Friday, 30 October 2020
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F 35

Articles taken from Flight International magazine:

8th July: Ninth F-35 joins flight test fleet

Nine of the original 14 F-35 flight test aircraft have flown after the debut on 6 July of the fourth conventional take-off and landing (CTOL) variant, known as AF-3.

The 42min sortie began at 18:20, local time, outside Lockheed Martin's final assembly plant in Fort Worth, Texas, with company test pilot Bill Gigliotti at the controls. Area storms stopped the flight short, Lockheed says.

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Articles taken from Flight International Magazine.

May 27th: Lockheed waits on Dutch JSF decision

Lockheed Martin is facing a tense several weeks on the F-35 Joint Strike Fighter programme, with the Netherlands' continued involvement in the project in limbo because of political instability.

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Articles taken from Flight International magazine.

1st June:  Israel conducts study on size of F-35 fleet

The Israeli air force is preparing a long-term forecast on its fleet requirements, as part of the decision process leading to its planned procurement of the Lockheed Martin F-35 Joint Strike Fighter. In its forecast, the service will attempt to assess its needs for manned combat aircraft 30 years from now. The work is intended to determine whether it has a need for more than the 22-25 F-35s being eyed for purchase.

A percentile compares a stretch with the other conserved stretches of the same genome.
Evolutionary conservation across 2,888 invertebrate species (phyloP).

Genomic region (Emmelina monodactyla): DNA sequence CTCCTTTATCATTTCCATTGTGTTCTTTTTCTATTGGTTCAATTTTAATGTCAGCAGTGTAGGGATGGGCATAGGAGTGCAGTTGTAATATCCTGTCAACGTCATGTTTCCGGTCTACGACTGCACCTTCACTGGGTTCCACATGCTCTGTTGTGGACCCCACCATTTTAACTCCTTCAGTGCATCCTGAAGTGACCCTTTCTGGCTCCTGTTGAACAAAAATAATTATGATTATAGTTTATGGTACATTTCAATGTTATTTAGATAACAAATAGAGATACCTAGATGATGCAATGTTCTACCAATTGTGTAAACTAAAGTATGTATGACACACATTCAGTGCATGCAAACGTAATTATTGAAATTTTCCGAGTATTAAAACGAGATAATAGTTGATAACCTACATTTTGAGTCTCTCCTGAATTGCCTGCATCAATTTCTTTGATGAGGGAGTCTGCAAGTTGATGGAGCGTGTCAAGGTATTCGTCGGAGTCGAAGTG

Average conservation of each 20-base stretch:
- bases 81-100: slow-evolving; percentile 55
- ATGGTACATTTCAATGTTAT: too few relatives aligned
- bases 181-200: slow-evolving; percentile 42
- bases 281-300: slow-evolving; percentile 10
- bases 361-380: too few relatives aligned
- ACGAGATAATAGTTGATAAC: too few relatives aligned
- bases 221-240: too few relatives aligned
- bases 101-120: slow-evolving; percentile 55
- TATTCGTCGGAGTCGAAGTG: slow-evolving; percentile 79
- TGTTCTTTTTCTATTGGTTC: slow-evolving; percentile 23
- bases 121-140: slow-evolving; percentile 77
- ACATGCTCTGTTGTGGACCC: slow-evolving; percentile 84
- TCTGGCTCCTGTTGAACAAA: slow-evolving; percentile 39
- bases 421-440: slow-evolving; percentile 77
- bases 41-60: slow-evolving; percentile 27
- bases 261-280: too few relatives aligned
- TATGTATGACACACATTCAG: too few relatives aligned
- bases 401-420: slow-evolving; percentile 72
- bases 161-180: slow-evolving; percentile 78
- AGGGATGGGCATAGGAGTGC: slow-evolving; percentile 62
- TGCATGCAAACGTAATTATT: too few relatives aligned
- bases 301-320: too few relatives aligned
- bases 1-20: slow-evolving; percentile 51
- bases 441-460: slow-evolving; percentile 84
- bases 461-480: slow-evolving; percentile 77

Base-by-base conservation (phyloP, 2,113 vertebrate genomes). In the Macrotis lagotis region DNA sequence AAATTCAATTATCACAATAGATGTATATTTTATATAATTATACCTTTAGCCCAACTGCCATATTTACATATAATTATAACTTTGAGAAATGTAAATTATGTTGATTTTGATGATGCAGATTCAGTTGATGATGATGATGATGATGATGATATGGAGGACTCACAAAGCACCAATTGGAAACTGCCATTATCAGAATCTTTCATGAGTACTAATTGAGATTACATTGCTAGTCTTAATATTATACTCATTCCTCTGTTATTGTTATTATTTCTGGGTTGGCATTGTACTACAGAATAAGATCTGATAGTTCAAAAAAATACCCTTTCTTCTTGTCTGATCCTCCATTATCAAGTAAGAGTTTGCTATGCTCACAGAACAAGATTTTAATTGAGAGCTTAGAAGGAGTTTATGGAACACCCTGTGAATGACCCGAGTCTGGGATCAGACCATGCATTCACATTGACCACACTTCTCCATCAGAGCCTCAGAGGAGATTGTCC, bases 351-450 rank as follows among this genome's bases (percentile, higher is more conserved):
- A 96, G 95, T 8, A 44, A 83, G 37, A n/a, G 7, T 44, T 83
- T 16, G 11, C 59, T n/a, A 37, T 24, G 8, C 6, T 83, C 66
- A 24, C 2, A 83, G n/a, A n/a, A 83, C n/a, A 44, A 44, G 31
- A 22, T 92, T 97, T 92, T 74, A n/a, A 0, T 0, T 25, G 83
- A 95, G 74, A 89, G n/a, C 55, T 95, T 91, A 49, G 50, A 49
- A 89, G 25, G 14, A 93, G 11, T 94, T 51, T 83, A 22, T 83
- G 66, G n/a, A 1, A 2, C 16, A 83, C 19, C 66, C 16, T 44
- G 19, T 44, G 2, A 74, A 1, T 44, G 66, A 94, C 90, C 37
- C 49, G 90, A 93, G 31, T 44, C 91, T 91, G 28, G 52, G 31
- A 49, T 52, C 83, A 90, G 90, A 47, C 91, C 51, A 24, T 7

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Articles taken from Flight International magazine.

Monthly audits show F-35 production plagued by parts shortages

US government auditors monitoring the F-35 Joint Strike Fighter programme have warned that Lockheed Martin expects delays of aircraft deliveries will continue for at least another year.

The Defense Contracts Management Agency (DCMA) also has expressed fears Lockheed Martin will never fully recover, citing parts shortage trends indicating the F-35 assembly line in Fort Worth, Texas, "will not be able to achieve or sustain [full] rate production".

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By Christopher Newton

In 1981 it was naval power. Now thirty years later, it seems that the UK's air assets and the RAF in particular will bear the brunt of the government's cuts in another defence review. If the news reports are right, then the RAF is heading to be smaller than when it was in its infancy in 1918. There could be considerable reductions in the number of Typhoon and Joint Strike Fighter orders, and the Tornado fleet could be withdrawn earlier than planned. Reports also suggest that an aircraft carrier could be the price of the government's policy to fund the Vanguard class successor submarines from the defence budget and not from the treasury, although this now seems unlikely. Either way, the number of aircraft in the Navy looks set to be reduced considerably.

The logic behind cutting aircraft numbers is understandable enough. The war in Afghanistan is largely consuming the energy and resources of the ground forces, so they need to be preserved as much as possible. The Navy will always be required to protect British sea lanes and wider interests abroad, and it will probably be required to conduct counter-piracy and patrolling missions for the foreseeable future. And today Britain faces no threat from an opposing air force. If one of the three services has to face savage cuts, then surely it makes sense that it is the RAF?

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